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Not Quite a Class Act

Does a world class school system fight with its neighbors?

by Jesse Fox Mayshark

That was one of many questions raised by Monday's workshop meeting of the Knox County school board, at which board members considered both a "template" for academic improvements and a potential lawsuit against Knox County Commission—the most obvious funding source for those improvements.

If the board and its hired gun, Superintendent Charles Lindsey, can reconcile those oppositional efforts, they could be on the verge of the county's most significant educational advancements in a decade. But if they can't, they could be entering a political minefield few of them will survive. At the moment, they seem more inclined toward the latter.

The "template" in question is the long-awaited result of Lindsey's cheerleading talk about making Knox County schools "internationally competitive." That phrase has now been scrapped in favor of the just-as-vague "world class school system," but the idea remains the same: producing a specific plan for improving everything from student performance to teacher pay.

Fortunately for Lindsey, he had good hands on deck in preparing the template. Although at the moment it's not so much a plan as a wish list, under the supervision of Assistant Superintendent Sarah Simpson, the "world class school system" committee has produced a number of worthwhile and even innovative recommendations.

Simpson, who has been in central office since the 1970s and has effectively run the academic side of the school system under three consecutive superintendents, has a grasp of educational theory and practice that shows clearly in both the scope and detail of the committee's report. (Her much-speculated-about retirement, whenever it comes, will mark an end of an era in local education in a way that no superintendent's departure has.)

The template identifies 14 goals for graduates of a "world class" Knox County system. Among other things, it says they should be "Able to communicate orally, visually and graphically," "Able to organize, plan, implement and evaluate," "Able, to lead, follow and cooperate with others," "Physically and emotionally healthy," and "An active, responsible citizen in the democratic process."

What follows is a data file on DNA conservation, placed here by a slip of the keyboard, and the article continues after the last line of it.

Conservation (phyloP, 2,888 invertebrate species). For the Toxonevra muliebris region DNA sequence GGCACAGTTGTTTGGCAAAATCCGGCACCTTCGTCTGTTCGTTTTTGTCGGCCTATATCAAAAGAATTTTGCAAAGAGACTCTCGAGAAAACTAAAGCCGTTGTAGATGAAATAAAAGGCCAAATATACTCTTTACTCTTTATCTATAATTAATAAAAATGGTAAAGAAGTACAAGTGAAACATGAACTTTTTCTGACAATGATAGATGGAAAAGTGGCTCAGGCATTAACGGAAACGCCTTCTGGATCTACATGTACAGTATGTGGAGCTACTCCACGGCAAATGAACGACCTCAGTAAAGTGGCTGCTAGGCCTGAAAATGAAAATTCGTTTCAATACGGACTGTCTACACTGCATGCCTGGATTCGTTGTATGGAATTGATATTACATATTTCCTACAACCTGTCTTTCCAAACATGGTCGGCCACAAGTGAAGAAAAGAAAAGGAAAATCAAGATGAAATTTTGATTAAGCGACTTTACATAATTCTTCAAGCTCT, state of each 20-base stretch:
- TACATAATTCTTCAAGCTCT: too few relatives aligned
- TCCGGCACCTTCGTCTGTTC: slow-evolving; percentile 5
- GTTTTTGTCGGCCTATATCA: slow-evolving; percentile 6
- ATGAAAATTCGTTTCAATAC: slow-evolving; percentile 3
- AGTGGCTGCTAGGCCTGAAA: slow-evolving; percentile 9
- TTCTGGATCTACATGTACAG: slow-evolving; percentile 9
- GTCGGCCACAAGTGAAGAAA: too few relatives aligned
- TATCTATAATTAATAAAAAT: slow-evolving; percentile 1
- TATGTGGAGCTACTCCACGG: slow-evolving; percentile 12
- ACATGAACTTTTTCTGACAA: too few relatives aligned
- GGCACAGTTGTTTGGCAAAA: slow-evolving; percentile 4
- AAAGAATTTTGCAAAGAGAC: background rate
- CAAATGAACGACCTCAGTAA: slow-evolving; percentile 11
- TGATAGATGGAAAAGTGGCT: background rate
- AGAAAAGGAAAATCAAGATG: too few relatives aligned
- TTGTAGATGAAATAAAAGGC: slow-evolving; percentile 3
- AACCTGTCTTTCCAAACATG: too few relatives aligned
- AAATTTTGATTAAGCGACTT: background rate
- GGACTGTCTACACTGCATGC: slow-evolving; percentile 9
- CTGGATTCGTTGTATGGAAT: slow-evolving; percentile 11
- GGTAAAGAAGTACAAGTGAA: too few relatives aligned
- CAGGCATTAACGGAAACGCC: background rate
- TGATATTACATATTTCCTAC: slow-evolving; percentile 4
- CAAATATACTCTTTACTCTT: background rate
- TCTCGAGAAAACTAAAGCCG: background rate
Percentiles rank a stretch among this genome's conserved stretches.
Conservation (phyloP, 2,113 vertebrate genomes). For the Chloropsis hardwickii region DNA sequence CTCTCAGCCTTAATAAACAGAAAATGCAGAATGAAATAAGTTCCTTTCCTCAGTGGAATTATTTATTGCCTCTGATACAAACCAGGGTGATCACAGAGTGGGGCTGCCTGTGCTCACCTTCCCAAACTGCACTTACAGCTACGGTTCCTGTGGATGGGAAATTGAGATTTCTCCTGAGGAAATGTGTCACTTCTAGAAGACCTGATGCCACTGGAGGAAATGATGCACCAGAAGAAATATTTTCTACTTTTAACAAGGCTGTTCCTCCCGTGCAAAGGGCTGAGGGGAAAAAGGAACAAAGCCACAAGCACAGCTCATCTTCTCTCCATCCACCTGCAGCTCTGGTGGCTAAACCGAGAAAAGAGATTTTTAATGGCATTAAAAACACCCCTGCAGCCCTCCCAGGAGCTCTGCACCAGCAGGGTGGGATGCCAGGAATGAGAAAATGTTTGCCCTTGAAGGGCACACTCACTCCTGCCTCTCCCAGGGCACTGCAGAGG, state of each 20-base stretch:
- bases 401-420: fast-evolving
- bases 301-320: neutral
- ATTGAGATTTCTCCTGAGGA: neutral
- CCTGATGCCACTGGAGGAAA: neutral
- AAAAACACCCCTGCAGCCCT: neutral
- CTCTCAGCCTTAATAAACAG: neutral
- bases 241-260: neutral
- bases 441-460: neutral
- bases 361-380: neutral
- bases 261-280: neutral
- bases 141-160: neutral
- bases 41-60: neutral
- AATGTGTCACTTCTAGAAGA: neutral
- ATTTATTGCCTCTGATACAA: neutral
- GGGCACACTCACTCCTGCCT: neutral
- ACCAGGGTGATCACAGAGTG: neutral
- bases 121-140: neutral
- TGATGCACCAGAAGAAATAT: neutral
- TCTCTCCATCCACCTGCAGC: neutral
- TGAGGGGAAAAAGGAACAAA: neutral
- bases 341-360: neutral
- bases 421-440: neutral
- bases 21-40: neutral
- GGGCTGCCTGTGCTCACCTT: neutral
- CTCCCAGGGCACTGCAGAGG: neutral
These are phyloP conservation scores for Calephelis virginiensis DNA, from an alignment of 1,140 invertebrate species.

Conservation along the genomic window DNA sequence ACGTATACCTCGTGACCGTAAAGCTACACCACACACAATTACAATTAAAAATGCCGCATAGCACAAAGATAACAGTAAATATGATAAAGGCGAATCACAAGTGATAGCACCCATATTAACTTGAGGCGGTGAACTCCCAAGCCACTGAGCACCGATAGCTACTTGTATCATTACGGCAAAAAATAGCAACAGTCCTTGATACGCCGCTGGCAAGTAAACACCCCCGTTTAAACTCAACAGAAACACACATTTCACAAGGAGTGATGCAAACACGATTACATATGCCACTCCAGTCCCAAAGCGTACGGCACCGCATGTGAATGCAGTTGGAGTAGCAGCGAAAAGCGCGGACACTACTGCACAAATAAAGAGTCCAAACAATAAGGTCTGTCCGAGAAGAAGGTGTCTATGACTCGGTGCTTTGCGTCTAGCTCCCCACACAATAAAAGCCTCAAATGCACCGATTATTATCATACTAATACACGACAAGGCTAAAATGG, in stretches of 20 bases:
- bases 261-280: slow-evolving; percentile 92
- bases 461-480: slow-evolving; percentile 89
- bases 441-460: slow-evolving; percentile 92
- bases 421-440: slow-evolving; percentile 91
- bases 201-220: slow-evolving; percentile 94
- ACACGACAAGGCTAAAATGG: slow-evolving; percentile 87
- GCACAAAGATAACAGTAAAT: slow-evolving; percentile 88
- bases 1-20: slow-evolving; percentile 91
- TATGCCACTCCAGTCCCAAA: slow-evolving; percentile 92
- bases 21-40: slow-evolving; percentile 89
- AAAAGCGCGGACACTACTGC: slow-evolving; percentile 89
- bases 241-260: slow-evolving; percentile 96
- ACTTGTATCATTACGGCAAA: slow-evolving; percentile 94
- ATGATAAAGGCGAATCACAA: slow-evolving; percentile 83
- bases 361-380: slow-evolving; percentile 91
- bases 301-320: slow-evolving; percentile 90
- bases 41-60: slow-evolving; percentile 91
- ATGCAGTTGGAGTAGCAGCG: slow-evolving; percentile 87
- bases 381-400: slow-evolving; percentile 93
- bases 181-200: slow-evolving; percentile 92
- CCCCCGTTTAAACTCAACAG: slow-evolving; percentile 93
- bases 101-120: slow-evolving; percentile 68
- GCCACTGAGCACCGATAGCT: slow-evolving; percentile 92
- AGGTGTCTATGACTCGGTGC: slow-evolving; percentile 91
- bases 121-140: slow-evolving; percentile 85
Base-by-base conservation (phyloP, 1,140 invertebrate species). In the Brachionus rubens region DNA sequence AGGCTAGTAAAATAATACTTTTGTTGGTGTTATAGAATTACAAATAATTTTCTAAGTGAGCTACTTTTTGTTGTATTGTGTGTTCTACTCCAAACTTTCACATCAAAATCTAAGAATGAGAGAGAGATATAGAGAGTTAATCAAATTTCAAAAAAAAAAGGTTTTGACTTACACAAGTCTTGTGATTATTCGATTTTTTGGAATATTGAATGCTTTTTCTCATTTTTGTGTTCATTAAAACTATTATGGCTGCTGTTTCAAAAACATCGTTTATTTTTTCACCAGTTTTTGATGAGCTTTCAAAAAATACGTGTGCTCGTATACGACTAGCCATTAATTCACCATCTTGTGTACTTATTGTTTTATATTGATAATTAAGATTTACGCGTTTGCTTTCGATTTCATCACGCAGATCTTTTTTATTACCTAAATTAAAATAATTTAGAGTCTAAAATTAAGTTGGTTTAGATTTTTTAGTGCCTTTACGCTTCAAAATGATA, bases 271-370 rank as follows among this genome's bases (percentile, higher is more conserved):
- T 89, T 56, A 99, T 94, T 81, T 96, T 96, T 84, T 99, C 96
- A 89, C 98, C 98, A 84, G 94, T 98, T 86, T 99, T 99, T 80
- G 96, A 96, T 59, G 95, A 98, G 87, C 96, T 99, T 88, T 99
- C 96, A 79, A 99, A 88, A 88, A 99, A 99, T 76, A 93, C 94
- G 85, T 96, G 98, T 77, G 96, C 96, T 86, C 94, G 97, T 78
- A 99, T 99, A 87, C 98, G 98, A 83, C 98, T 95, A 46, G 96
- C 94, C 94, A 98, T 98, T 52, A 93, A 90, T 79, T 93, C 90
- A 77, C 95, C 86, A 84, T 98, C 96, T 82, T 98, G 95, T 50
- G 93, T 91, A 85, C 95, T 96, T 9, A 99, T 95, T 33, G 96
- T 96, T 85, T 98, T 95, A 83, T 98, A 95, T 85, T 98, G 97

It's tempting to wonder why they didn't include "Able to leap tall buildings in a single bound" while they were at it, but all that high-minded rhetoric is followed up with some pointed specifics. First off is a massive expansion of the system's birth-to-kindergarten programs to identify children with obstacles to learning as early as possible and begin addressing those challenges well before traditional schooling starts. The recommendation is based on current brain research that confirms what developmental psychologists have believed for decades—the first five years of life are hugely influential in shaping both attitude and aptitude for education.

From there, the "world class" model takes in everything from expanded magnet and vocational programs to strategies for reducing student suspension rates to adopting an "alternative calendar" that would shorten the summer break and scatter vacation days throughout the year. On the personnel side, it recommends a 3-to-12 percent pay hike for educators, plus signing bonuses for new recruits—both aimed at easing the county's continuing struggle to attract and retain good teachers.

The template will undoubtedly create some controversies in-house. Its recommendations for assessing schools and classifying them as "Exemplary," "Motivated," "Stationary," or "Priority" rely almost entirely on standardized tests. That's a concern for anyone who worries that the increasing prevalence of those tests, and the pressure on teachers to produce high marks on them, is undermining more comprehensive education. And the Knox County Education Association will probably have some questions about a proposal to reward teachers in high-performing schools with an extra $1,000 a year. (Among other things, that would seem to exacerbate the flight of the best teachers to the more affluent schools, where they'd have a better shot at the extra money.)